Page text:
The website of the brutal Wagner private military company has been hacked by Ukraine’s IT Army, according to officials. The group is thought to be controlled by close Putin ally, Yevgeny Prigozhin, also known as “Putin’s chef”. The shadowy organisation has fought in conflicts on behalf of Russia from Syria to Ukraine, employing brutal tactics and has been accused of war crimes including rape and murder.
Ukraine’s Minister of Digital Transformation, Mykhailo Fedorov, shared the news on Telegram. In the post, an image says in Ukrainian: “Ukrainian IT Army here. We now have your website personal data. Welcome to Ukraine. We’re waiting for you.”
He said that the hack was carried out by Ukraine’s IT Army, a volunteer cyberwarfare organisation directed by the Ukrainian Government.
He said: “The website of the Wagner group, which collects Russian prisoners for the war in Ukraine, was hacked by the IT Army!
“We have all personal data of mercenaries! Every executioner, murderer and rapist will be severely punished. Revenge is inevitable! Glory to Ukraine! Glory to the Armed Forces of Ukraine!”
If Ukraine does indeed have the personal information of Wagner soldiers, it could make prosecuting any war crimes committed by the group easier for Ukraine.
It may also come as a shock to the members of the notoriously shadowy group – Moscow denies any connection to Wagner and there is no company operating under that name in Russia.
However, analysts have said that any strategic level decisions made by Wagner would almost certainly need to be sanctioned by the Kremlin and Putin.
The news comes following reports that Wagner boss Yevgeny Prigozhin has been visiting to Russian prisons in an attempt to bolster recruitment.
In a video shared to social media, a man who looks like Prigozhin tells prisoners that if they join the group, they cannot surrender. He admits that he is willing to accept prisoners convicted of many crimes, including sexual offenses.
Russia is struggling to find the manpower for its war in Ukraine, which it still brands as a “special military operation”. Last month, US officials estimated Russia had suffered 70,000 to 80,000 causalities.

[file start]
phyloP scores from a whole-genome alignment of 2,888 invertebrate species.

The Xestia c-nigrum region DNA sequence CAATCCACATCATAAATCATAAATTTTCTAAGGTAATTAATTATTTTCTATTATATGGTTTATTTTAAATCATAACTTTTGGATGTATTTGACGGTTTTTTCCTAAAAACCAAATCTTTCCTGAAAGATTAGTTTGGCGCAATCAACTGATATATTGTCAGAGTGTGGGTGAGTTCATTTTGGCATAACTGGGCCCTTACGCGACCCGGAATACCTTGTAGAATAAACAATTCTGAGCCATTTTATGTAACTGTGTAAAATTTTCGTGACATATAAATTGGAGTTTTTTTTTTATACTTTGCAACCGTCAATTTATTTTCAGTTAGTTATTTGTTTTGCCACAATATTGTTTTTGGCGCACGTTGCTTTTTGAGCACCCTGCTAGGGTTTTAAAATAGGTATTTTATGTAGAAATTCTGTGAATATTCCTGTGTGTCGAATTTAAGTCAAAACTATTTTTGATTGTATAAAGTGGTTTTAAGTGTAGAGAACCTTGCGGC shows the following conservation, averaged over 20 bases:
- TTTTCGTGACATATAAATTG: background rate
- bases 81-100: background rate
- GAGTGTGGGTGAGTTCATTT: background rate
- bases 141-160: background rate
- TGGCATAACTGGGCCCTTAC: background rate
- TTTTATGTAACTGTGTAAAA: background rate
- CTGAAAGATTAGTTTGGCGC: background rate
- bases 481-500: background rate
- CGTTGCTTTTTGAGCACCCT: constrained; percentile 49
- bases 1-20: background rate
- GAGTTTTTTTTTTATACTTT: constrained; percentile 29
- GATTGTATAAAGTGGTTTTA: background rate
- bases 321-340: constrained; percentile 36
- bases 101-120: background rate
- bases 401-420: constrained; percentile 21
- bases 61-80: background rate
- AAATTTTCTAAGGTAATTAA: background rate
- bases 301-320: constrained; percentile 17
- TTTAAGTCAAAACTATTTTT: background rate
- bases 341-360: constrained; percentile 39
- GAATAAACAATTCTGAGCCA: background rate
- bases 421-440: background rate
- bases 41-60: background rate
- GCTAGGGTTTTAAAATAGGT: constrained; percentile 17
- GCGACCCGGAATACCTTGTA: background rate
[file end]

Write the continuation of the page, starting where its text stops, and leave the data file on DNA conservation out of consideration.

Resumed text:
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As long as Putin continues to deny that his invasion of Ukraine is a war, he will not be able to fully mobilise the Russian armed forces and Russia is likely to continue to suffer manpower shortages.
In addition to recruiting from Russia’s prisons, Moscow has begun creating volunteer battalions, attempting to entice recruits with relatively large sums of money to join the war.
Putin faces a dilemma, losing the war in Ukraine could jeopardise his rule of Russia while a full mobilisation could also prove to be extremely unpopular among the Russian people.
Ukraine’s counterattack in the northeast, east and south of the country is continuing, and if Moscow cannot halt the Ukrainian advance it would be a catastrophic humiliation for the Kremlin and one which Putin likely can’t keep hidden from the Russian people.
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Kyiv’s forces have reportedly crossed the Oskil river in some areas, where Russia’s Ministry of Defence had claimed it would regroup its forces, creating a new front.
Ukrainian forces had also reportedly taken a village close to the eastern city of Lysychansk in Luhansk.
Although it is a small town, the symbolic victory is important as it means that Russia no longer has full control over the Oblast.
Putin’s stated war goal is to control the entire Donbas region, namely Luhansk and Donetsk Oblasts. If his forces can’t keep control of regions captured, at a great cost to Moscow’s forces, he may see no other option than to fully mobilise.